Atmospheric Chemistry and Physics, vol. 10, issue 24 (2010) pp. 11987-12004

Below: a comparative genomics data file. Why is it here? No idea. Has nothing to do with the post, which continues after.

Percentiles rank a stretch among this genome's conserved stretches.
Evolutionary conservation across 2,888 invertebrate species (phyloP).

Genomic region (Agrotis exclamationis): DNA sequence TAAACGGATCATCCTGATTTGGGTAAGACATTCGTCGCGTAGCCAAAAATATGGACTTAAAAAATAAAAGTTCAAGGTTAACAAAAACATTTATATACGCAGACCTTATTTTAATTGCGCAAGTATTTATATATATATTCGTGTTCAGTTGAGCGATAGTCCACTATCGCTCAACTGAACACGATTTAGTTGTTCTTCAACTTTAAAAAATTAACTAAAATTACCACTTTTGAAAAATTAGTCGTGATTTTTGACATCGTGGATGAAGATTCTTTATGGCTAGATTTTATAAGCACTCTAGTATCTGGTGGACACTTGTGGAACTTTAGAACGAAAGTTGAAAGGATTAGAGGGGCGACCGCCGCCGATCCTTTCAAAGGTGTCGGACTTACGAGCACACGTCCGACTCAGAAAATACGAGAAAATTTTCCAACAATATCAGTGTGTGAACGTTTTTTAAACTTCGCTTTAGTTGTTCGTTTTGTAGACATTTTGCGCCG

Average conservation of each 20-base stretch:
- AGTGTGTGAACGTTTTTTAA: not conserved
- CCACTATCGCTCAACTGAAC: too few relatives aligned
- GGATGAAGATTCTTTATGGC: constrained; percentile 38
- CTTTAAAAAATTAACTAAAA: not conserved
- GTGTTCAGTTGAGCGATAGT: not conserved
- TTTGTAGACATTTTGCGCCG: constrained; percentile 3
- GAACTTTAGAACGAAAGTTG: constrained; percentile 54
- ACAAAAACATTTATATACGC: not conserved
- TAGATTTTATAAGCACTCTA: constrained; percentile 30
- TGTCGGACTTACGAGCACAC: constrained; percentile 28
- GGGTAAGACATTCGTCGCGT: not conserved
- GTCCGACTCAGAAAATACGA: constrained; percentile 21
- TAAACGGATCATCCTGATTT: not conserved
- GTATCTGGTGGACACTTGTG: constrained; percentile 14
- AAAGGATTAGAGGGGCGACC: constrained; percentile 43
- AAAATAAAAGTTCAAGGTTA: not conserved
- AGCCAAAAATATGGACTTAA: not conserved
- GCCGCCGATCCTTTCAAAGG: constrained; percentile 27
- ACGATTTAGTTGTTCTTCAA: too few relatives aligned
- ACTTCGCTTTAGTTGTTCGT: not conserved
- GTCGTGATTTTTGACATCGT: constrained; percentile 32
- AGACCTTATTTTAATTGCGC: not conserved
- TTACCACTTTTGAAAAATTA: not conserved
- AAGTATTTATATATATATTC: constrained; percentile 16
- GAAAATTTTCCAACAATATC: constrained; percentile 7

Hourly concentrations of inorganic salts (ions) and carbonaceous material in fine aerosols (aerodynamic diameter, A. D. < 2.5 mu m) have been determined experimentally from fast measurements performed for a 3-week period in spring 2007 in Paris (France). The sum of these two chemical components (ions and carbonaceous aerosols) has shown to account for most of the fine aerosol mass (PM(2.5)). This time-resolved dataset allowed investigating the factors controlling the levels of PM(2.5) in Paris and showed that polluted periods with PM(2.5) > 15 mu gm(-3) were characterized by air masses of continental (North-Western Europe) origin and chemical composition made by 75% of ions. By contrast, periods with clean marine air masses have shown the lowest PM(2.5) concentrations (typically of about 10 mu gm(-3)); carbonaceous aerosols contributing for most of this mass (typically 75%). In order to better discriminate between local and continental contributions to the observed chemical composition and concentrations of PM(2.5) over Paris, a comparative study was performed between this time-resolved dataset and the outputs of a chemistry transport model (CHIMERE), showing a relatively good capability of the model to reproduce the time-limited intense maxima observed in the field for PM(2.5) and ion species. Different model scenarios were then investigated switching off local and European (North-Western and Central) emissions. Results of these scenarios have clearly shown that most of the ions observed over Paris during polluted periods, were either transported or formed in-situ from gas precursors transported from Northern Europe. On the opposite, long-range transport from Europe appeared to weakly contribute to the levels of carbonaceous aerosols observed over Paris. The model failed to properly account for the concentration levels and variability of secondary organic aerosols (SOA) determined experimentally by the EC-tracer method. The abundance of SOA (relatively to organic aerosol, OA) was as much as 75%, showing a weak dependence on air masses origin. Elevated SOA/OA ratios were also observed for air masses having residence time above ground of less than 10 h, suggesting intense emissions and/or photochemical processes leading to rapid formation of secondary organic aerosols.
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